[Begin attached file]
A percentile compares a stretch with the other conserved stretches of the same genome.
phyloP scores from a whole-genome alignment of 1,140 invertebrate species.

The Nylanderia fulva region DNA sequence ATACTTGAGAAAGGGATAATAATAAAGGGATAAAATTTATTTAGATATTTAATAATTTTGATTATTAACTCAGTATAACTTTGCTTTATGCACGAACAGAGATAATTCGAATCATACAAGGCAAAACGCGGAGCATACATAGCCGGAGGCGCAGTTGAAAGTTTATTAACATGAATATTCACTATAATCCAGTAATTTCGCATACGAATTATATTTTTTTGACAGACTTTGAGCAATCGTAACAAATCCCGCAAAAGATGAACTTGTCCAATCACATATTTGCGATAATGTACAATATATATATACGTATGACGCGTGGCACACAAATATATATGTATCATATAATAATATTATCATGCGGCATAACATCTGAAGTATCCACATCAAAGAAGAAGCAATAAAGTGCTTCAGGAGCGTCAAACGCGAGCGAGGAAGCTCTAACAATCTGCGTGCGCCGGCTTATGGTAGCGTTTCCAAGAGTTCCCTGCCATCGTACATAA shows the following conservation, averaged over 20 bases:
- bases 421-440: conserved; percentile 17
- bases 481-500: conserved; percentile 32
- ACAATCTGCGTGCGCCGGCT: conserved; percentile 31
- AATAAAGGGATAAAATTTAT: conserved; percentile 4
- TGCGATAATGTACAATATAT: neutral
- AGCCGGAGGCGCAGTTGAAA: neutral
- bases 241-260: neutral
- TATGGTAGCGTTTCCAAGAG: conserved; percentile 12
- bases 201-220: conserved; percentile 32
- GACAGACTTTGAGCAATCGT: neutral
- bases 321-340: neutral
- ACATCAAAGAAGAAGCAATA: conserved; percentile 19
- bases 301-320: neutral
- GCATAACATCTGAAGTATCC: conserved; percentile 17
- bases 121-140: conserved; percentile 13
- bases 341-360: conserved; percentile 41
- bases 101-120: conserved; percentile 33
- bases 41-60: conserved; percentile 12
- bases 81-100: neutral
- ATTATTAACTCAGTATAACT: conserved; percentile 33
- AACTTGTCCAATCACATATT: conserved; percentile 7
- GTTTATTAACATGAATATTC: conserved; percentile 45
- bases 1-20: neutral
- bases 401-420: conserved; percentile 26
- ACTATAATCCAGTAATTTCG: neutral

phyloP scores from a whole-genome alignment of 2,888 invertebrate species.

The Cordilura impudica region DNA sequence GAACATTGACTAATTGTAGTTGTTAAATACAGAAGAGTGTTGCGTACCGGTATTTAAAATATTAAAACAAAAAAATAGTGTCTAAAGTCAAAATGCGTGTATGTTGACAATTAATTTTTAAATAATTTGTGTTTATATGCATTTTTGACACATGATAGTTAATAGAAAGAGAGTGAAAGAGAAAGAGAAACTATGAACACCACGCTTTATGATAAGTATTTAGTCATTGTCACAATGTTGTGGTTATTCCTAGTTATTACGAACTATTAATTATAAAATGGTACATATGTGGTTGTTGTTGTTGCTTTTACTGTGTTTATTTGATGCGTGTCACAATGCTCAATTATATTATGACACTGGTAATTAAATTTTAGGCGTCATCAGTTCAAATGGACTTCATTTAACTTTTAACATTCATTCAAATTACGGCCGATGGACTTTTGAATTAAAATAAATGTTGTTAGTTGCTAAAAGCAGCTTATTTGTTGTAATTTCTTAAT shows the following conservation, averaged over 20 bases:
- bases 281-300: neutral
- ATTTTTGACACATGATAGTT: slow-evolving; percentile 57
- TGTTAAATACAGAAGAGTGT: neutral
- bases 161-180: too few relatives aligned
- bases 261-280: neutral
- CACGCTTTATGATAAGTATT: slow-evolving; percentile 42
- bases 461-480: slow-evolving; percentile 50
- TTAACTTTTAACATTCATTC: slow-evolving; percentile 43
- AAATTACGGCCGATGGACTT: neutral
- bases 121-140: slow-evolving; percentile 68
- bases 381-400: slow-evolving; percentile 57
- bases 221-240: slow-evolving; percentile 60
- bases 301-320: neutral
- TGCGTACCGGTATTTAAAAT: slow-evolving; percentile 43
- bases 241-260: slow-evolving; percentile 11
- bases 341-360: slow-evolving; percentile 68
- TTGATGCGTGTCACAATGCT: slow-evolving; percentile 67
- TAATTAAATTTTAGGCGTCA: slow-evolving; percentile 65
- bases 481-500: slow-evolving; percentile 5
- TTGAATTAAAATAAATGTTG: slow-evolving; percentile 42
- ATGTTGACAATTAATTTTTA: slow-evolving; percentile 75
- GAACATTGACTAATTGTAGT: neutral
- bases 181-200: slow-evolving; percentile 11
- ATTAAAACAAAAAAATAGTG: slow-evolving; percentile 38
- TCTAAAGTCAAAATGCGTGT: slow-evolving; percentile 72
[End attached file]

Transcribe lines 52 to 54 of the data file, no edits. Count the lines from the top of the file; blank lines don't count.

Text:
- GAACATTGACTAATTGTAGT: neutral
- bases 181-200: slow-evolving; percentile 11
- ATTAAAACAAAAAAATAGTG: slow-evolving; percentile 38